Modernisation theory effectively disappeared before what had happened in the 20th and this century. AFP

AMONG other things, negative pluralism transforms interests into principles and claims into rights, and maximises cleavage politics. It reinforces parochial communitarianism and collectivises individualism. It makes difference the priority basis of representation and accountability. Universal sectarianism thus poses the unanswerable question of how tolerant of the intolerant a democratic political system can be, especially when political parties and movements become locked into stalemates that thwart the institutional bases of accommodation, accountability and consent.

As such, David E. Apter argues for a new modernisation theory that can become useful for the recognition and the analysis of negative pluralism, which creates a divide between the technologically literate and the technologically disadvantaged. The resulting polarisation goes well beyond theories of class division to cognitive differences, each with its own deployment of intelligence.

Subsequently, interests are raised to the level of principles. This highlights differences of religion, caste, race, language and other categorical affiliations, and turns them into often profound convictions, exaggerating differences rather than minimising them, and favouring the potential for conflict over mediation. In turn, this reinforces and perpetuates differences that threaten prevailing institutional frameworks, and renders party politics a war by other means.

Modernisation theory effectively disappeared before what had happened in the 20th and this century. It took Franz Fanon to extend its shelf life for a while instead of Talcott Parsons. But as Apter explains, the old modernisation theory disappeared for good reasons. It was influential but never dominant in the social sciences, and it was always the object of suspicion — ironically, not from us.

Apter, Yale scholar in Comparative Political and Social Development, explains that among the many weaknesses of early modernisation theory was that its categories ignored the important ways that people interpreted “systemically defined” reality on the ground.

There was much talk about norms and values, but in the abstract rather than concretely. On the whole, it ignored the events and actual circumstances of roles and the lives as lived within them.

Missing was much sense of how interpretation acted to change that reality itself. As a result, a good number of the theory’s more confident predications turned out to be, if not wrong, then not right enough — such as the rise of secularism, and now various forms of extremism at the expense of the sacred. One can argue that if we accept that the driving force of development was industrialisation, and development was the driving force of modernisation, over time it has become clear that universal functionality does not so easily ride roughshod over prevailing and more parochial particularisms, such as race, ethnicity, religion, and differences of language and kinship.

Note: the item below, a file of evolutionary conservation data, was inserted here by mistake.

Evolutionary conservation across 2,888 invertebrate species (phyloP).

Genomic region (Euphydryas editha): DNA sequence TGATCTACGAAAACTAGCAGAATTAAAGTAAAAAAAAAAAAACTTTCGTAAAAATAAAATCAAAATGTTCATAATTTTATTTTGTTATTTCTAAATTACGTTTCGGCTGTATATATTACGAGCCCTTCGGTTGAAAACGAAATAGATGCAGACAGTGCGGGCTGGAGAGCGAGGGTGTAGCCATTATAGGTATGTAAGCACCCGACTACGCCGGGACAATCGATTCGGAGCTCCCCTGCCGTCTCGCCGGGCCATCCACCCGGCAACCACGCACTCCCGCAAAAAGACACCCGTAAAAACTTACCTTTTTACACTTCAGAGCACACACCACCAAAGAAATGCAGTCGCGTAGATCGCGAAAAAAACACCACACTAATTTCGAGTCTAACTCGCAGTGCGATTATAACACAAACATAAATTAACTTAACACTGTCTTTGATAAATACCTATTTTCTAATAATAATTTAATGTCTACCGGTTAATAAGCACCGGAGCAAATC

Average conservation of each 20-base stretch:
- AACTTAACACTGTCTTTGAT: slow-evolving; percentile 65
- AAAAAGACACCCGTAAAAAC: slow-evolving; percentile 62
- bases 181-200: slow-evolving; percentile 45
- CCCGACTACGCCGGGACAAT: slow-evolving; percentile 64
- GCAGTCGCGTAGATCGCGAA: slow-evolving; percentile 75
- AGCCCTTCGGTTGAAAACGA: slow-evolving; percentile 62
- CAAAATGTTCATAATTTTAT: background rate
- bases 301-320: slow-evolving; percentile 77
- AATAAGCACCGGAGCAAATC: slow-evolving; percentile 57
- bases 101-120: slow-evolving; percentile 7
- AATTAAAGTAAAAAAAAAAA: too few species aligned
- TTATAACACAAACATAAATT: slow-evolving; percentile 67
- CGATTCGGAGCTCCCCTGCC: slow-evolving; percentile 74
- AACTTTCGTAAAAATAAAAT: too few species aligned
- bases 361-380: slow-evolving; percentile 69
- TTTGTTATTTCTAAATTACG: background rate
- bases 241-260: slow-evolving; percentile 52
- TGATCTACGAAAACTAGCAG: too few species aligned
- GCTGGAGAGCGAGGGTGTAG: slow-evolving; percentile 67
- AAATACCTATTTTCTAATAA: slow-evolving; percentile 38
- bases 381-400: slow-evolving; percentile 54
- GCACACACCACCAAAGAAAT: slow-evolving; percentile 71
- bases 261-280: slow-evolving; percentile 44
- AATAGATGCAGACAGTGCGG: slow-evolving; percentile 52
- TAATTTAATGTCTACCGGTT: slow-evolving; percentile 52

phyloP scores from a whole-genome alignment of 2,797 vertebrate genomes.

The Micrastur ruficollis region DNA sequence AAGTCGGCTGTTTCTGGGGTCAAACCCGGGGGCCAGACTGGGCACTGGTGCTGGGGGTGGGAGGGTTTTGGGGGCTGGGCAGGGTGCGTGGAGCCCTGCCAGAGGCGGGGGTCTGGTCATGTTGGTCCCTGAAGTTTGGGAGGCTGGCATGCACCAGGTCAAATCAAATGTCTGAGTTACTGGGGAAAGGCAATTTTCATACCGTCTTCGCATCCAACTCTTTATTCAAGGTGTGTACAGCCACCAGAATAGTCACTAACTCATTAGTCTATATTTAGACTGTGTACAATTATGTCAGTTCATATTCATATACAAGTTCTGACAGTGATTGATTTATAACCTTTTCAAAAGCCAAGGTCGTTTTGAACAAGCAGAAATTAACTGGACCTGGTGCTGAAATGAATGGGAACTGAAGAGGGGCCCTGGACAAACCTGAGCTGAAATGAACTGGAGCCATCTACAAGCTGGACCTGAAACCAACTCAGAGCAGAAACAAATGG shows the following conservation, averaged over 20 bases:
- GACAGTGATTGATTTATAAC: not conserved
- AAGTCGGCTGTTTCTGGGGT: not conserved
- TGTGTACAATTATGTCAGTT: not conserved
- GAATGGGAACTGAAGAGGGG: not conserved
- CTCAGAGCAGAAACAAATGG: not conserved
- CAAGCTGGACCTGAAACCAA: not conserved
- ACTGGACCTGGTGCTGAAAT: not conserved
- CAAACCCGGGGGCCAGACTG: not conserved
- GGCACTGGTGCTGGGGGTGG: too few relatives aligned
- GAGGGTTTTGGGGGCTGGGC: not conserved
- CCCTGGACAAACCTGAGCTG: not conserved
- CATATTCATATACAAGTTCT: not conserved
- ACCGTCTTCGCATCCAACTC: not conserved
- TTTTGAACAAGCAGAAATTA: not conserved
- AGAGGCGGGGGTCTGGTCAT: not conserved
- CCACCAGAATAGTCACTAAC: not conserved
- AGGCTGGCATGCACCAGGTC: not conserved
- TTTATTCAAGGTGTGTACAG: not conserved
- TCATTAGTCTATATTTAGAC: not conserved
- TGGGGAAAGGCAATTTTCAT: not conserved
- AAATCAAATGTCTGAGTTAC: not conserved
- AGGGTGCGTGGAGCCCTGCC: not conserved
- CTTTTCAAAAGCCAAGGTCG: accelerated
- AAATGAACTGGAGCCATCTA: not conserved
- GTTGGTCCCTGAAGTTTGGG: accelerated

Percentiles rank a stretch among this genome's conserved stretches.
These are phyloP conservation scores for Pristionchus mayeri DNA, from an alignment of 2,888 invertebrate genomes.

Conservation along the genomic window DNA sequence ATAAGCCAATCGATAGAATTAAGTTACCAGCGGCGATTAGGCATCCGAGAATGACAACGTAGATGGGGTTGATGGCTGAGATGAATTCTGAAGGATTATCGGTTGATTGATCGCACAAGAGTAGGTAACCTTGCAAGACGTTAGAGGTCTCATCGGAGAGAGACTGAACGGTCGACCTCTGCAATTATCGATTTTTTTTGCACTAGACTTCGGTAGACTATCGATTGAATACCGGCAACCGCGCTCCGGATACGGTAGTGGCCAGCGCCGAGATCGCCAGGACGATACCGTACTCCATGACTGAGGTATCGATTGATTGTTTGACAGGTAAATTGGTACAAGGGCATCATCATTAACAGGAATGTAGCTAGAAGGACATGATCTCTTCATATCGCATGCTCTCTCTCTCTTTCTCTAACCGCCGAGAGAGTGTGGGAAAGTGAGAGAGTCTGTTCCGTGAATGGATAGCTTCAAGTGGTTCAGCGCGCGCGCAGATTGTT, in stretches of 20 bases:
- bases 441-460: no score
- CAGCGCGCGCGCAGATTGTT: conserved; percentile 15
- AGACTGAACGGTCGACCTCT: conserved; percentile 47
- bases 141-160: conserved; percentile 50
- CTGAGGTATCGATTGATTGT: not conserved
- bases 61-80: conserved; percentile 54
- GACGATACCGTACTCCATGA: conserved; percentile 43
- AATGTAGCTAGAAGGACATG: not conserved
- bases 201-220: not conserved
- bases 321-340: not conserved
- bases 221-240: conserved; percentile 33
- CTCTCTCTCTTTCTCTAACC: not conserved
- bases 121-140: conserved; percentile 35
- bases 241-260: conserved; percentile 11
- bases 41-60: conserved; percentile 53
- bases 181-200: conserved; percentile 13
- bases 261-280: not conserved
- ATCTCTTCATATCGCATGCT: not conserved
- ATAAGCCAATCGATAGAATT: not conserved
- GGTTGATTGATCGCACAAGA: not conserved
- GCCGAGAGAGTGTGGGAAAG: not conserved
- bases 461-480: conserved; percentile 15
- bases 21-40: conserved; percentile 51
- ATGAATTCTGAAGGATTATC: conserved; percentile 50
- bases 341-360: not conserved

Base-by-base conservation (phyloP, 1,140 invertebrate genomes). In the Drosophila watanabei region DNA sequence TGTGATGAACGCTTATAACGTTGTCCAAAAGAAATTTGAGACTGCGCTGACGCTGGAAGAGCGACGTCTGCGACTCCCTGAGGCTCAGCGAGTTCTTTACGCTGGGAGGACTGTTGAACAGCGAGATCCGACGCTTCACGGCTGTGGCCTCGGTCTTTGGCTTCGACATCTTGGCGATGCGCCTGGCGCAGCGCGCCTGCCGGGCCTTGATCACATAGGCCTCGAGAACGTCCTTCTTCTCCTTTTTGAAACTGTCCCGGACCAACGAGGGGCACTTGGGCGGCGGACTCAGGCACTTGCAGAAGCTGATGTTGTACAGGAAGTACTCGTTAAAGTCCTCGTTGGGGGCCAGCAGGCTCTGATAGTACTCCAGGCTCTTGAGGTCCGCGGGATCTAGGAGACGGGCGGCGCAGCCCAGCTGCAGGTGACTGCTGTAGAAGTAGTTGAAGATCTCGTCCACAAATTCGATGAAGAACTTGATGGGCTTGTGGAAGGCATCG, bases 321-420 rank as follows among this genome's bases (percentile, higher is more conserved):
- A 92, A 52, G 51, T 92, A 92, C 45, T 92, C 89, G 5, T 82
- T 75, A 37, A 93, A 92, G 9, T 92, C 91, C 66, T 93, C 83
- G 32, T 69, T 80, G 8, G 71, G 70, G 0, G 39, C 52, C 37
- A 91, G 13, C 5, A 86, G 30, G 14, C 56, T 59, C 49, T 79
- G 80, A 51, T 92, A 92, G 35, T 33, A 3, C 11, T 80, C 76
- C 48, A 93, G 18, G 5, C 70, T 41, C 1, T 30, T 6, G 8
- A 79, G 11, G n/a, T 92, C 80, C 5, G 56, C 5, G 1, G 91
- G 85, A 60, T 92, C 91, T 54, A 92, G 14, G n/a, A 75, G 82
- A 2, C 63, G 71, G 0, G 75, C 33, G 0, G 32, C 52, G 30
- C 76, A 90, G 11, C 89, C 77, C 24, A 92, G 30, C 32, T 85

Much that was reported in the 2010 World Social Science Report and arguments, such as the one by Apter, imply a more structured interest in social science research in the non-Western world. The use of the conventional bibliometrics misses out a vast body of dynamic social science scholarship and advocacy being created through other means — more systemic, conceptually and empirically concrete.

We argue that good social science lies in what people say about their circumstances, how they interpret their condition, and the narratives they form, from and out of which they construct a logic of action. We need to be able to read words and acts like a text — a social text, as Clifford Geertz would have it, much after reading Indonesia as a “theatre state”.

We cannot expect the act and the text to have undergone substantive changes since 2010. The inequality of societies and knowledge production remains. While the WSSR 2016 urges governments, especially in Asia and Africa, to end a culture of underinvestment in social science research into inequality, it argues that if we take inequality seriously, we need serious social science research into the long-term impact of inequality on people’s lives.

And to that, non-Western social science scholars must always be alert on the corpus and the discourse lest we subscribe to theories, policies and actions that are removed from our systemic realities.

Datuk Dr A. Murad Merican is a professor with the Centre for Policy Research and International Studies (CenPRIS), Universiti Sains Malaysia

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